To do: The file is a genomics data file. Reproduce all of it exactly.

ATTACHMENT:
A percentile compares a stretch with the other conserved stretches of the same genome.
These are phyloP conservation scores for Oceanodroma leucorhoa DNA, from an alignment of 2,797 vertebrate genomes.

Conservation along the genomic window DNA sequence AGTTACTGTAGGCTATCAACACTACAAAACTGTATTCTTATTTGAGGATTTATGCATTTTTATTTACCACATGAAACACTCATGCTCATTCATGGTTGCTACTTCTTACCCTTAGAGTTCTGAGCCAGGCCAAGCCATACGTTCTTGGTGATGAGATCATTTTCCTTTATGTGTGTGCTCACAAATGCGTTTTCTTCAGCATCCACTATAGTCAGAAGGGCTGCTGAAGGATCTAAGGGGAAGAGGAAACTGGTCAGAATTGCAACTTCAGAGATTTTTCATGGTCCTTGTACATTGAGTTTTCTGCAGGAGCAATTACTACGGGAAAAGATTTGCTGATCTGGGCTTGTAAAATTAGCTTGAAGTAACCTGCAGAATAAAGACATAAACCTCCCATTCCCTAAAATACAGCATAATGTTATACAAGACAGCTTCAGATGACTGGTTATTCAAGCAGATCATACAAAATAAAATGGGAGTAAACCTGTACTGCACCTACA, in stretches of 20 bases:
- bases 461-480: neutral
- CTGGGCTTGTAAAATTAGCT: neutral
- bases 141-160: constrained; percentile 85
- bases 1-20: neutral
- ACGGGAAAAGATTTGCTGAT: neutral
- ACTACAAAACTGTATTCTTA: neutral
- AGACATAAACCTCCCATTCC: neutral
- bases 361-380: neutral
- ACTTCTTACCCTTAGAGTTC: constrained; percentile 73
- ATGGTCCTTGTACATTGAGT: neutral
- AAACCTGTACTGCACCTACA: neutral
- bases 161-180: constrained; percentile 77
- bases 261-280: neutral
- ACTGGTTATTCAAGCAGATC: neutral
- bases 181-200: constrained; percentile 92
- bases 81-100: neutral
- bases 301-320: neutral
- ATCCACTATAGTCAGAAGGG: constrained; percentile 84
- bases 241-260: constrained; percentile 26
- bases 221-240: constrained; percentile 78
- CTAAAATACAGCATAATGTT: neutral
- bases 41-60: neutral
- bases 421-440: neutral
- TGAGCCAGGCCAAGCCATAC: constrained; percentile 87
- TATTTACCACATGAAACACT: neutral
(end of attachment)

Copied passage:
A percentile compares a stretch with the other conserved stretches of the same genome.
These are phyloP conservation scores for Oceanodroma leucorhoa DNA, from an alignment of 2,797 vertebrate genomes.

Conservation along the genomic window DNA sequence AGTTACTGTAGGCTATCAACACTACAAAACTGTATTCTTATTTGAGGATTTATGCATTTTTATTTACCACATGAAACACTCATGCTCATTCATGGTTGCTACTTCTTACCCTTAGAGTTCTGAGCCAGGCCAAGCCATACGTTCTTGGTGATGAGATCATTTTCCTTTATGTGTGTGCTCACAAATGCGTTTTCTTCAGCATCCACTATAGTCAGAAGGGCTGCTGAAGGATCTAAGGGGAAGAGGAAACTGGTCAGAATTGCAACTTCAGAGATTTTTCATGGTCCTTGTACATTGAGTTTTCTGCAGGAGCAATTACTACGGGAAAAGATTTGCTGATCTGGGCTTGTAAAATTAGCTTGAAGTAACCTGCAGAATAAAGACATAAACCTCCCATTCCCTAAAATACAGCATAATGTTATACAAGACAGCTTCAGATGACTGGTTATTCAAGCAGATCATACAAAATAAAATGGGAGTAAACCTGTACTGCACCTACA, in stretches of 20 bases:
- bases 461-480: neutral
- CTGGGCTTGTAAAATTAGCT: neutral
- bases 141-160: constrained; percentile 85
- bases 1-20: neutral
- ACGGGAAAAGATTTGCTGAT: neutral
- ACTACAAAACTGTATTCTTA: neutral
- AGACATAAACCTCCCATTCC: neutral
- bases 361-380: neutral
- ACTTCTTACCCTTAGAGTTC: constrained; percentile 73
- ATGGTCCTTGTACATTGAGT: neutral
- AAACCTGTACTGCACCTACA: neutral
- bases 161-180: constrained; percentile 77
- bases 261-280: neutral
- ACTGGTTATTCAAGCAGATC: neutral
- bases 181-200: constrained; percentile 92
- bases 81-100: neutral
- bases 301-320: neutral
- ATCCACTATAGTCAGAAGGG: constrained; percentile 84
- bases 241-260: constrained; percentile 26
- bases 221-240: constrained; percentile 78
- CTAAAATACAGCATAATGTT: neutral
- bases 41-60: neutral
- bases 421-440: neutral
- TGAGCCAGGCCAAGCCATAC: constrained; percentile 87
- TATTTACCACATGAAACACT: neutral